Recently while on a trip we met with some old friends who pastor a church. As we reconnected on life and family, my friend began to tell me a story of an incident that took place regarding a local pastor.
He had been accused of immorality by a woman in the church, something his wife knew he was not guilty of. It seems a woman he had "friended" on Facebook had been watching his daily activities from his postings and had concocted a relationship with him in fantasy-land. She sent a detailed letter to the Elders of the church and to his wife outlining their "affair." It included times and places and activities the two had supposedly partaken in.
The woman knew her husband was innocent of the charges, and after investigation the pastor was indeed cleared and the accuser was exposed to be a liar. This was of course all good news!
However, the problem was not resolved in the mind of the pastor's wife. As much as she knew her husband was innocent, her mind began to play tricks on her.
There had been enough truth in the letter regarding her husband's whereabouts to cause a small seed of doubt to form in her mind about his fidelity. She often found herself wondering if it could possibly be true that her husband had really met up with this woman as she claimed, and was it possible that he was just a really convincing liar? She was no longer sure she trusted him.
These thoughts began to take a toll on their relationship as the wife started to pull away emotionally from her husband and refuse his advances and affections. She found herself angry at him and suspicious of him. She questioned him weekly about the accusations he had been cleared of, searching to prove he was guilty. She said she could not help thinking these things, and believed she was powerless over her thought life. In the end, it destroyed their marriage of 30 years.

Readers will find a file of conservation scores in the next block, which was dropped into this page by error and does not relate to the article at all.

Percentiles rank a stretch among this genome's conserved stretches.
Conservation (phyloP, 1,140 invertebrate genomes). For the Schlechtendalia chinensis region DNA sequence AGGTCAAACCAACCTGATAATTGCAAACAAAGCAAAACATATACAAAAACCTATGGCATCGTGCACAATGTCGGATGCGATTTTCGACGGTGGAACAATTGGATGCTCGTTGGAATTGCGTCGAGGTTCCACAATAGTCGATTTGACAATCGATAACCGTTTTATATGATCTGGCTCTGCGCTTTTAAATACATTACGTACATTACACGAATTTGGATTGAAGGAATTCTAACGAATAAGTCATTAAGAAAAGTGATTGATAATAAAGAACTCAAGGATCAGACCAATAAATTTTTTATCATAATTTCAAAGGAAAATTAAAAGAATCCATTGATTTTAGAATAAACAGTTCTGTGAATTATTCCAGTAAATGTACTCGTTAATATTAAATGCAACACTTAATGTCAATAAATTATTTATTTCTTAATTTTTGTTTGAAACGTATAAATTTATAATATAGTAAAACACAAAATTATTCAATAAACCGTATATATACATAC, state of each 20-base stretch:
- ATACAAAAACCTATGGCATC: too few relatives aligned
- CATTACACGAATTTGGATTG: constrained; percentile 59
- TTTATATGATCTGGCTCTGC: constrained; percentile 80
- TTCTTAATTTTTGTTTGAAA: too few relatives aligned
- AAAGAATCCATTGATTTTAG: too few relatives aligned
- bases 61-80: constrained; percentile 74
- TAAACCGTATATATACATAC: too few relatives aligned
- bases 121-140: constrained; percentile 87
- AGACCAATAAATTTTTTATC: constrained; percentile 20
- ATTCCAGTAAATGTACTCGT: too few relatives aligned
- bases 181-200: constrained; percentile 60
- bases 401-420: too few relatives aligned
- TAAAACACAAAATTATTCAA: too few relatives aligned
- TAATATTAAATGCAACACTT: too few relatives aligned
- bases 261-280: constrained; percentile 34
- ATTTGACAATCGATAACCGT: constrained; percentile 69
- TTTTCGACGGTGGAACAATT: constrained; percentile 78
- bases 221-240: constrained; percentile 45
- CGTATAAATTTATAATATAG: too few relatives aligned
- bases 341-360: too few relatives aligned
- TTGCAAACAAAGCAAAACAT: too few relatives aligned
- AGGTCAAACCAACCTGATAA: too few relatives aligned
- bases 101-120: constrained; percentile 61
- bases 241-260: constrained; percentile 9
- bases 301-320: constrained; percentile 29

You may think this whole scenario is crazy, but I assure you, the mind is a very powerful thing. We are capable of convincing ourselves of just about anything we desire to believe.
My old pastor used to speak of women being beguiled. This means to come to the wrong conclusion without all the facts. In the case of the wrongly accused pastor and his wife, that is what happened to her. She came to all sorts of wrong conclusions about her husband, and doubted his many years of faithful love toward her. She convinced herself that there was enough truth in the allegations that she had a reason to be angry and suspicious of him and no amount of truth-telling would convince her otherwise!
While the stories are different, the heart of man is the same world-wide. Our hearts are deceitful and wicked (Jer 17:9) and if we give full reign to the feelings and emotions that live there, we will ruin our lives.
For example, how many Christian's get divorced because they say the feelings of love are not what they used to be? How many equate feelings of sadness with being "sick" or having some sort of depressive disorder? How many people make lifer altering decisions based on the fuzziness of "following your heart?" I have had women tell me they have decided to divorce and run off with their lover because they prayed about it and "have peace in their heart."
There is no doubt that our thoughts direct the course of our lives. What we think determines our emotional mood and leads us to have various feelings. Your thoughts are a critical component to the direction your life will ultimately take. Be cautious about where your thoughts go and what you meditate upon.